Houston voters have given a "red light" to the city’s 70 red-light cameras.
With all precincts reporting, 52.82 percent of voters wanted the cameras turned off, while 47.18 percent voted to keep them in use.
The cameras, which snap photos of drivers who run red lights, were activated in Houston four years ago and have generated more than $44 million in revenue since 2007.
Some public safety officials said the cameras made Houston’s streets safer, but opponents argued that they actually increased accidents and were just a money-maker for the city.
Three brothers, working under the banner "Citizens Against Red Light Cameras," spearheaded the opposition’s effort.
"Cameras have never been proven to save one life. Red-light cameras are just a money-grabbing scheme," said Michael Kubosh, a bail bondsman in Houston and one of the group’s founders.
The city was forced to put the red-light camera issue on the ballot after Kubosh and his brothers collected more than 20,000 signatures calling for a referendum.
Nearly all the Houston City Council members were in favor of the cameras, as well as the Houston Police Department.
HPD argued that the amount in fines from the cameras was far less than the $225 million the region pays annually for damages, injuries and deaths resulting from red-light accidents.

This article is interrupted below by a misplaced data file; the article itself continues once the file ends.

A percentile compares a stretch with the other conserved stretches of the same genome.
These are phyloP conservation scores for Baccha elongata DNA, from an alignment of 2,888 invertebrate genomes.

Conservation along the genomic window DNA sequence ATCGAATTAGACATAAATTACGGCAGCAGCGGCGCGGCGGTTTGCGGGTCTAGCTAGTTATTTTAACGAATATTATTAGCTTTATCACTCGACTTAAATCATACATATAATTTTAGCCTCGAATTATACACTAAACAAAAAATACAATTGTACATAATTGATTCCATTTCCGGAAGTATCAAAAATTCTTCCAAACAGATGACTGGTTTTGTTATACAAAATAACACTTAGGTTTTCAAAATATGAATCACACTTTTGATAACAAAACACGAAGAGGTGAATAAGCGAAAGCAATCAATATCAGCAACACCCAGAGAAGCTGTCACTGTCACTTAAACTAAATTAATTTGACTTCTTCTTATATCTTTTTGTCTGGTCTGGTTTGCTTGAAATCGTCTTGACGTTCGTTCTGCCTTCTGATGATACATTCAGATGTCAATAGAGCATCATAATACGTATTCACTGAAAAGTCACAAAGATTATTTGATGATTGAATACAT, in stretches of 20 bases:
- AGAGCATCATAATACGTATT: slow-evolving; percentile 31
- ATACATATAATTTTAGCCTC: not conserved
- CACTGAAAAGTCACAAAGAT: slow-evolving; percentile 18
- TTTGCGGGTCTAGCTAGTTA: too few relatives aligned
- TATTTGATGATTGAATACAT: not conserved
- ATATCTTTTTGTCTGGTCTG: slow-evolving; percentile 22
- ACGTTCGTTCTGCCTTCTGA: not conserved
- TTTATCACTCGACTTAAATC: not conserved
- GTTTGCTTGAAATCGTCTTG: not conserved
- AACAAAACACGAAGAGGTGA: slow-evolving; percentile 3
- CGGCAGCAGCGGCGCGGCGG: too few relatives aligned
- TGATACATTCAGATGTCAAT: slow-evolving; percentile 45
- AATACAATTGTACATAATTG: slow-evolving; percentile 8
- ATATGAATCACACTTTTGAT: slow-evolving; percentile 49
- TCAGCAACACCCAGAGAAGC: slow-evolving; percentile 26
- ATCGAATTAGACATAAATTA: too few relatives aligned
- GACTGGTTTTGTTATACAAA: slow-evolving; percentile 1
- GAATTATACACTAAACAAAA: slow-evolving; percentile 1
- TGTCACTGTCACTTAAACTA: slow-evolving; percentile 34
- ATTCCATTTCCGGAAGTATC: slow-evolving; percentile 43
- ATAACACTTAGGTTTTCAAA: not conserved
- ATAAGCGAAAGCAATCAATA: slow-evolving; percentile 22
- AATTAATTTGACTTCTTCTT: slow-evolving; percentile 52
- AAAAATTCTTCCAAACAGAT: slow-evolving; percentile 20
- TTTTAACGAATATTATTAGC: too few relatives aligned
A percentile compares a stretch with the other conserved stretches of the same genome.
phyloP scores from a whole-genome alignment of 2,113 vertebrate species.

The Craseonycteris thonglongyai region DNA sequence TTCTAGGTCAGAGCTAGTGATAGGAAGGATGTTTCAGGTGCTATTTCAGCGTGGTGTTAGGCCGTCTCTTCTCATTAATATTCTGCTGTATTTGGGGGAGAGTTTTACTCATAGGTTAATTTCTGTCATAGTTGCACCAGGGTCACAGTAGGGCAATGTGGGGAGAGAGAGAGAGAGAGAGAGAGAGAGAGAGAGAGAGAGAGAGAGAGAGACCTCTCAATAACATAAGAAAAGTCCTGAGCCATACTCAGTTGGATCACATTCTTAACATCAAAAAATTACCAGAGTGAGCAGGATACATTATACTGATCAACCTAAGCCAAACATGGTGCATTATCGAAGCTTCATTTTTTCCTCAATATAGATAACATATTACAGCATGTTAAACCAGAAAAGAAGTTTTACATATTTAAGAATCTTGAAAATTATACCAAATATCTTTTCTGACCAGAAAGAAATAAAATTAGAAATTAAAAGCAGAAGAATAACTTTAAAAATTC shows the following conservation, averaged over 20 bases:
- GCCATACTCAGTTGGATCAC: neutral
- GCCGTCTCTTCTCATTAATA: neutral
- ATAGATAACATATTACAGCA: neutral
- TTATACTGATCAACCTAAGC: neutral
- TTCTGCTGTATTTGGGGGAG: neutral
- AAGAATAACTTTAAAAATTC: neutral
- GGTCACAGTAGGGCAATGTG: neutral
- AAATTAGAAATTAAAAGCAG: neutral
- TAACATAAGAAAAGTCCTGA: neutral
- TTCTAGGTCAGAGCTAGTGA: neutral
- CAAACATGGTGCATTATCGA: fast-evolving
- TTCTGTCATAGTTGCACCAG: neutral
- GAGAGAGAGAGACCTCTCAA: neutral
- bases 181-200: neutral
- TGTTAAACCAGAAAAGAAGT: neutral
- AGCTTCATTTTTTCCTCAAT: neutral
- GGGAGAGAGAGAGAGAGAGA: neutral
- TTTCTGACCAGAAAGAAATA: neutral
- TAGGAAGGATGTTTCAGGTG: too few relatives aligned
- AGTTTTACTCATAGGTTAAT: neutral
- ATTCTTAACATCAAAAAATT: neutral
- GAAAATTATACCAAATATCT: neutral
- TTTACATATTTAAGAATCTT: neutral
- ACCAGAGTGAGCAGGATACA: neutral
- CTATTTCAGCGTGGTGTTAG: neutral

At City Hall Wednesday morning, the city controller said the loss of the cameras will mean $10 million less in revenue next year. That’s a tough hit for a city already expected to face an $80 million budget shortfall, and it was not clear how officials would make up for the loss. Houston Mayor Annise Parker said it could cost jobs.
City Attorney David Feldman said drivers still have to pay their red-light camera tickets – at least until the legal department decides on its next move. The city still has a contract with ATS, the cameras’ manufacturer, and it’s not set to expire for another two and a half years.
The CEO from ATS was at the council meeting Wednesday. He told reporters that the Arizona-based company had not yet decided whether to sue the city.